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MMD > Archives > December 1997 > 1997.12.17 > 26Prev  Next

Valve Travel In Reproducing Pianos
By Craig Brougher

Just a little more needs to be said about valve travel and the effects
of narrow gapping.

As has already been pointed out, the surface of the valve leather
facings has a lot to do with the resistance of the valve, too.  Dave
Saul is still speaking in terms of valve gaps, as has been done now for
the last 30 years or more.  I mentioned the fact that I "blew" my
valves to get a resistance measurement, instead of "gapping" them with
a micrometer of some sort, or a shimming tool.

Dave Saul mentioned the Ampico valve travel machine, which also
appeared in some technical advertisements of the day, but like he said,
although it was designed to measure air travel through the valve gap
instead of measuring the gap itself, nothing was mentioned in regard to
how much gap the machine deemed ideal.

I realized that I never explained how I arrived at my "ideal" gap.
Here's how it was done.  Some years ago when I was hiring girls to do
things like this, I would notice, even after rechecking their settings,
that some Duo-Arts didn't play as well as others.  I was using the old
gapping techniques then.  I tried not to let any of those pianos leave
the shop until I had fixed them.  So I would drop the stacks and

I stayed up nights, sometimes, trying to figure this out.  I finally
hit on the solution to why these pianos could play their zero or first
intensity well, but suffered during full power, and particularly
noticeable in the single pianissimo passages as well.  The mezzo-forte
and average loudness playing seemed to be just fine.  It was the
nuances in the very low end-- just above the set point-- and the levels
at the highest intensities that suffered the most, to my ear.

So I changed the valve gaps and after re-gapping a set of valves
half-way, started "blowing" down through them.  I immediately noticed
small differences that I couldn't gap! I decided that it was the suede
differences, since the gaps were identical.  Then I got the idea of
blowing through an empty valve plate and comparing it to a valve.  That
night was the turning point of valve regulation for me.

I also discovered that valve losses (travel losses) do not somehow
follow linearly with a corresponding increase in gap.  I explain this
effect by saying that a narrowly gapped valve has a bit more proclivity
to touch both seats at the same time as it is being balanced and
hoisted by the pouch-- always at an angle.  So because it is very
slightly "jammed" that way, as some of them travel upward at an angle,
it requires longer to seal.  This time adds to the travel-time and
travel losses.  If that turns out to be incorrect it doesn't really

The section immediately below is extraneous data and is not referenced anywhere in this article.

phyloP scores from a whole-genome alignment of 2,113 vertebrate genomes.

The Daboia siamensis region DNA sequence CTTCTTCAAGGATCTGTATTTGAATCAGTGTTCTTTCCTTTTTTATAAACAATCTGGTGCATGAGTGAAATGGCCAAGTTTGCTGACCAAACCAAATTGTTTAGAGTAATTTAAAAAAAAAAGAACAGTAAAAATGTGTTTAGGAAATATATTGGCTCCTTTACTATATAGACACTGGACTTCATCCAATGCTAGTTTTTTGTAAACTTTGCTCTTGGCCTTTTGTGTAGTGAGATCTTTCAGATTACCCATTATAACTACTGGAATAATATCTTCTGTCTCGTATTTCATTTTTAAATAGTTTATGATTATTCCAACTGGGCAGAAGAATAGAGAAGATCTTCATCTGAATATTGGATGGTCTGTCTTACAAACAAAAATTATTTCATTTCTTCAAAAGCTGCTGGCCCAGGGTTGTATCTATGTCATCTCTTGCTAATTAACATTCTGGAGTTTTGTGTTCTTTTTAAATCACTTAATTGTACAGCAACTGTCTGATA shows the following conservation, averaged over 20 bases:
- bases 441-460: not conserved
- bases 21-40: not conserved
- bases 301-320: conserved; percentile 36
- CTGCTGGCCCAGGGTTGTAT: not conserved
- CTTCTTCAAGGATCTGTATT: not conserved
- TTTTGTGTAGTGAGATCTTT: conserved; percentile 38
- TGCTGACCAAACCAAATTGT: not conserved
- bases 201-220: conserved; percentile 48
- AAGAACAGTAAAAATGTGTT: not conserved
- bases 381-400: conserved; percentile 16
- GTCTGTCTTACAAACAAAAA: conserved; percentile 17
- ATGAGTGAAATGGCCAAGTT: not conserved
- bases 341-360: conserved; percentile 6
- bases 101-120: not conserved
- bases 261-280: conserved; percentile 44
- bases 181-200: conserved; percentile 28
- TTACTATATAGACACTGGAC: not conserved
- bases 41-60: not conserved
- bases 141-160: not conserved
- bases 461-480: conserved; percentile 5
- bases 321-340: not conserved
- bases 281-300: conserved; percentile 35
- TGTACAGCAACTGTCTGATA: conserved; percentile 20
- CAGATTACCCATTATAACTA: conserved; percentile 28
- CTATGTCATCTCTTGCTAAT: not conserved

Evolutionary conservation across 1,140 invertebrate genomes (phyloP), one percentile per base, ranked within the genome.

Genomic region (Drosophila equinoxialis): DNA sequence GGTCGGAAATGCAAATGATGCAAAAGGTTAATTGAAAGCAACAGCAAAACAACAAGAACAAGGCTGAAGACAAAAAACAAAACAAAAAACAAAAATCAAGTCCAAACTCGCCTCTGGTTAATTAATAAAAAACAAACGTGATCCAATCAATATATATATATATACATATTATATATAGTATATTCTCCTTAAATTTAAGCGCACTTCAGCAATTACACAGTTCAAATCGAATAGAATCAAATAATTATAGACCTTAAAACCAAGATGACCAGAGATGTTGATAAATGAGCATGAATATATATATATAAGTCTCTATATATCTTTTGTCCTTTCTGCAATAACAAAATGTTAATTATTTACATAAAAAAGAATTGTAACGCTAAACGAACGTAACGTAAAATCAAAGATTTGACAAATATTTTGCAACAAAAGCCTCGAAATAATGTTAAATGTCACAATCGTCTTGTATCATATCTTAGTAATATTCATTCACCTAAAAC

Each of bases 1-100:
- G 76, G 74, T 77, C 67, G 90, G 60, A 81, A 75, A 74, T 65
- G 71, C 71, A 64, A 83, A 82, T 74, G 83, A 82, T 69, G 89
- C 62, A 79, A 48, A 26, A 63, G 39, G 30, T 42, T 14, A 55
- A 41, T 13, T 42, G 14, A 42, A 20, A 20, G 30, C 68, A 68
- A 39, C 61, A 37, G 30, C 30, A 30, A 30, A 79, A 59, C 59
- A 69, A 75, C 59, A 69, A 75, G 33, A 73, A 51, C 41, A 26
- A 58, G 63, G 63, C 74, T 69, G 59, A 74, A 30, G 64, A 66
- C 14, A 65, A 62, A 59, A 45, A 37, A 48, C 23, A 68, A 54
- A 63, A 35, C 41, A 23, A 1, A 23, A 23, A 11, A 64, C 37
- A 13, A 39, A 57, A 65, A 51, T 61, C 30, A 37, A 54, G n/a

matter anyway, because at any rate, you are regulating its zero or
first intensity with this set amount of travel, so the extra percentage
of travel loss is canceled out.  Bingo-- it becomes a moot point

The Duo-Art is the perfect instrument to prove this fact with, because
its expression regulators do not try to keep stack pressure constant at
all!  Unlike what Dave Saul thought about the Duo-Art regulation
system, these regulators were designed for one thing: To keep the zero
intensity at a specific level _inside the expression box_ only.  This,
of course is a lead-pipe cinch simply by looking at the roll coding of
a Duo-Art.  There is enough pressure reserve inside the expression box
to supply about two or three notes enough zero intensity to play.  If
you want to play 4 notes, you have to add an intensity, so it's better
to add two intensities and put the soft pedal on for safety margins --
which is the same practical idea as what you'd do for the zero
intensity, in most cases.

The reason that narrow valve gaps affect the soft nuances noticeably is
because of the slowing down of very low pressure air.  One might think
that a narrow gap would work for low intensities, but that is only so
for your "ZERO" intensity-- the intensity you have set everything to.
So naturally, that intensity has to be okay.  From that intensity,
however, the piano does not seem to make as noticeable a change from
level to level as it does when there is a bit less resistance in the
valve gap.

Since I cannot tell anyone a "valve setting" this way to use, all I can
do is say that it always gaps greater than .032."   But air resistance-
wise, it is a bit beyond the throttle point of the valve.

If you really want to learn valves, set them with a shim gauge at .032
and listen to the piano perform.  Then pull the stack and re-regulate
the valves my way, replace it, and try it all over again.  You'll see
what I mean! A certain amount of air restriction is still necessary by
the valve.  You need to "feel" that valve face when you blow into it.
But there is a setting, somewhere between .032 and .035 that is just
too restrictive for that reproducer to work well at.  You'll see what I
mean.  So trust your own senses and try it.  You'll like it! You'll see
why Ampico went to all the trouble of measuring air flow instead of

Craig Brougher

(Message sent Wed 17 Dec 1997, 15:37:59 GMT, from time zone GMT.)

Key Words in Subject:  Pianos, Reproducing, Travel, Valve

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